We can distinguish two kinds of criticism, one that has aesthetic and literary interests and one that has rational interests. The first leads from myth to poetry, the second leads from myth to science; or to be more precise, to natural science. The former evaluates the beauty of the language, the energy of the rhythm, the radiance and vividness of the images, the dramatic tension and its persuasive power. This kind of critical judgment leads to poetry, especially to epic and dramatic poetry; to petic song, and with it to classical music.
Rational criticism, by contrast, asks whether the mythical report is true; whether the world really evolved in the manner asserted: whether it could have been created as Hesiod tells us or, perhaps, in according with Genesis. Under the pressure of such questions myth becomes cosmology, the science of our world, of our environment; it turns into natural science.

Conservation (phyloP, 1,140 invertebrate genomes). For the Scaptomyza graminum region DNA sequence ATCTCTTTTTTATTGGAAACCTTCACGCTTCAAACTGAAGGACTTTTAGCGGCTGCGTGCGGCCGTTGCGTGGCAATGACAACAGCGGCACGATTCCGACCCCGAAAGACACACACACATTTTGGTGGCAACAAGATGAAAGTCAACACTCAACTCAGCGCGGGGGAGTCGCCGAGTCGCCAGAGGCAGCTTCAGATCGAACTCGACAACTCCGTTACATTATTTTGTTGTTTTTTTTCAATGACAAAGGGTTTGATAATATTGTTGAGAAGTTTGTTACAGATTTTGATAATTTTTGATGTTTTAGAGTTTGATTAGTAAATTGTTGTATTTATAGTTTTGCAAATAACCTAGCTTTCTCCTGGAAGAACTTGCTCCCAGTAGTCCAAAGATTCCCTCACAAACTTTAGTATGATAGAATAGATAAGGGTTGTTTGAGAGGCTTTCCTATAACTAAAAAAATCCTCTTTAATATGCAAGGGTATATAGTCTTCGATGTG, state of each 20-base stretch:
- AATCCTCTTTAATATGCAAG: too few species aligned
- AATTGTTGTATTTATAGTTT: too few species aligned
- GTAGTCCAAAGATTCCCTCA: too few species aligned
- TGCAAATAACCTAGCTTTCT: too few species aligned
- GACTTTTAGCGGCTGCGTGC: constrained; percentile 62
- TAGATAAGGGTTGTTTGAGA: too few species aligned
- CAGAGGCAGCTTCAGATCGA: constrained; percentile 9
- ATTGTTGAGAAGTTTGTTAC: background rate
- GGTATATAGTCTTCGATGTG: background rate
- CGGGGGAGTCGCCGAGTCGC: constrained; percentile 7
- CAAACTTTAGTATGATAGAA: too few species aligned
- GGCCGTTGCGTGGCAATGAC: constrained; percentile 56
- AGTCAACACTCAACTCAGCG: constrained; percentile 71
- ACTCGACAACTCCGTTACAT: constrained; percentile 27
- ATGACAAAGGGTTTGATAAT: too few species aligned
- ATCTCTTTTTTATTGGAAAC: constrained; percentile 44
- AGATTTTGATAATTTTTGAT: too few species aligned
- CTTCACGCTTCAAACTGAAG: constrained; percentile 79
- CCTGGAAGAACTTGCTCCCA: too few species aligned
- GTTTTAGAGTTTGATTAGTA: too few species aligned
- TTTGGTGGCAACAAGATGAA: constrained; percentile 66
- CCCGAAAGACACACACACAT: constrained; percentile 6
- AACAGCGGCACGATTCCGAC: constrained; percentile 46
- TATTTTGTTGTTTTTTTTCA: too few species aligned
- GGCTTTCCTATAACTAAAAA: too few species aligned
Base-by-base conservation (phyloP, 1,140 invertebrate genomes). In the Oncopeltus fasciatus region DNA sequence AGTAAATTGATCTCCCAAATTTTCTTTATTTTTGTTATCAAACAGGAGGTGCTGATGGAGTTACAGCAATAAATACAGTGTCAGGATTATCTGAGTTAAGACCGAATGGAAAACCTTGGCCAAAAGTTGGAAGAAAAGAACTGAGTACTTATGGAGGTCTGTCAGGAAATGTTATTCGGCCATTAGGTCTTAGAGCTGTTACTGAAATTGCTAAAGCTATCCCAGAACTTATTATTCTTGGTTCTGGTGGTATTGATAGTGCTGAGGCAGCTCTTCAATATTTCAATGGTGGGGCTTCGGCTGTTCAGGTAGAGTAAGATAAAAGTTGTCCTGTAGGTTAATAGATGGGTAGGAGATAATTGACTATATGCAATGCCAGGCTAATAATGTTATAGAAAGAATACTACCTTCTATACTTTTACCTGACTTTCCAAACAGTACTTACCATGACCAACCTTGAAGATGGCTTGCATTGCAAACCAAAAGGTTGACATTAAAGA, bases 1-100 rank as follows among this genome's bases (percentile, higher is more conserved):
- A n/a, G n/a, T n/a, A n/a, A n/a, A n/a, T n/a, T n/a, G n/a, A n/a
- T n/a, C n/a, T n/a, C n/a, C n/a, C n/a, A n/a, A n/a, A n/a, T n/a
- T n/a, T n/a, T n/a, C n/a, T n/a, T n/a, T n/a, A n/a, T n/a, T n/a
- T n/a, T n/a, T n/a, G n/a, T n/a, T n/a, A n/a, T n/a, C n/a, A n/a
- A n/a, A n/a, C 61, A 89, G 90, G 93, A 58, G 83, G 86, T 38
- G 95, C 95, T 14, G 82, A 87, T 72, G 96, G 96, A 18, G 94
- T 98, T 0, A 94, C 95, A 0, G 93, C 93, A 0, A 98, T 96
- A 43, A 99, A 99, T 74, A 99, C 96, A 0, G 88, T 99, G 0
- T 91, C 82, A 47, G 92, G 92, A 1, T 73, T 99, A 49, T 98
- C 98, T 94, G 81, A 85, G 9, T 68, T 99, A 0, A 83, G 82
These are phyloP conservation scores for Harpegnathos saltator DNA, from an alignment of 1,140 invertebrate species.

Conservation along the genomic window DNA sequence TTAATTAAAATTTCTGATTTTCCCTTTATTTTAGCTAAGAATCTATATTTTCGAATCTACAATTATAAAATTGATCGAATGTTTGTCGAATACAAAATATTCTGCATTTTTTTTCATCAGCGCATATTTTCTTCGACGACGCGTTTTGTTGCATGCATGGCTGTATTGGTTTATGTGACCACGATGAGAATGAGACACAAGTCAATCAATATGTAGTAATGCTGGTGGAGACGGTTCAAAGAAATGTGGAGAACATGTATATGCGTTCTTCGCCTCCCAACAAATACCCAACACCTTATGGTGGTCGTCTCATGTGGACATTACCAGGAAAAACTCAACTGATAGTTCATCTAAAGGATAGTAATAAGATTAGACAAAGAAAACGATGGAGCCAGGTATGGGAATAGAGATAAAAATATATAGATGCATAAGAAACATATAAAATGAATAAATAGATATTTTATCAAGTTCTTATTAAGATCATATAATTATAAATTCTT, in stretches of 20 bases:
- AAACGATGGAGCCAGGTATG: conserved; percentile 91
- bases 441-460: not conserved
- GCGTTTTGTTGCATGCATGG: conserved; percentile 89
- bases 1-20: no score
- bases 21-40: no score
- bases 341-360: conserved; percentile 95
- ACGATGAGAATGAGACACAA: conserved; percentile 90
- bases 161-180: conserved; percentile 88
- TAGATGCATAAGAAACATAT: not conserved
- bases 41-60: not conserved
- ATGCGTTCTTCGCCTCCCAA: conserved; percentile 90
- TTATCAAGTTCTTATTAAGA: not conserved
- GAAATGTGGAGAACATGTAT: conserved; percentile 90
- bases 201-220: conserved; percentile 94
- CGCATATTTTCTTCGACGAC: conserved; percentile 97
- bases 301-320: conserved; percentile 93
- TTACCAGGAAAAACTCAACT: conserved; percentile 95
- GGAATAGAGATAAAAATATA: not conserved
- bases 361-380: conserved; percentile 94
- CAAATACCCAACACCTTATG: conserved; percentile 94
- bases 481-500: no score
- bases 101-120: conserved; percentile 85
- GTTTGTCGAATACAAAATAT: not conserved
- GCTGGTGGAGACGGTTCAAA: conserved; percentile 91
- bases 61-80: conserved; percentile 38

My third thesis is that there are still many traces left over from the common origin of poetry and music on the one hand and cosmology and science on the other. I am not asserting that all poetry is mythical in character, or that all science is cosmology. But I wish to say is that in poetry—one only has to think of Hofmannsthal’s Jedermann—and in science, the creation of myths still plays an unexpectedly large role. Myths are our attempts, naïve and inspired by our imagination, to explain ourselves and our world to ourselves. A large part not only of poetry but also of science can still be described as a naïve attempt, inspired by imagination, at explaining our world to ourselves.
Poetry and science—and therefore also music—are blood relations. They stem from the attempt to understand our origin and our fate, and the origin and the fate of our world.
(trans. Laura J. Bennett)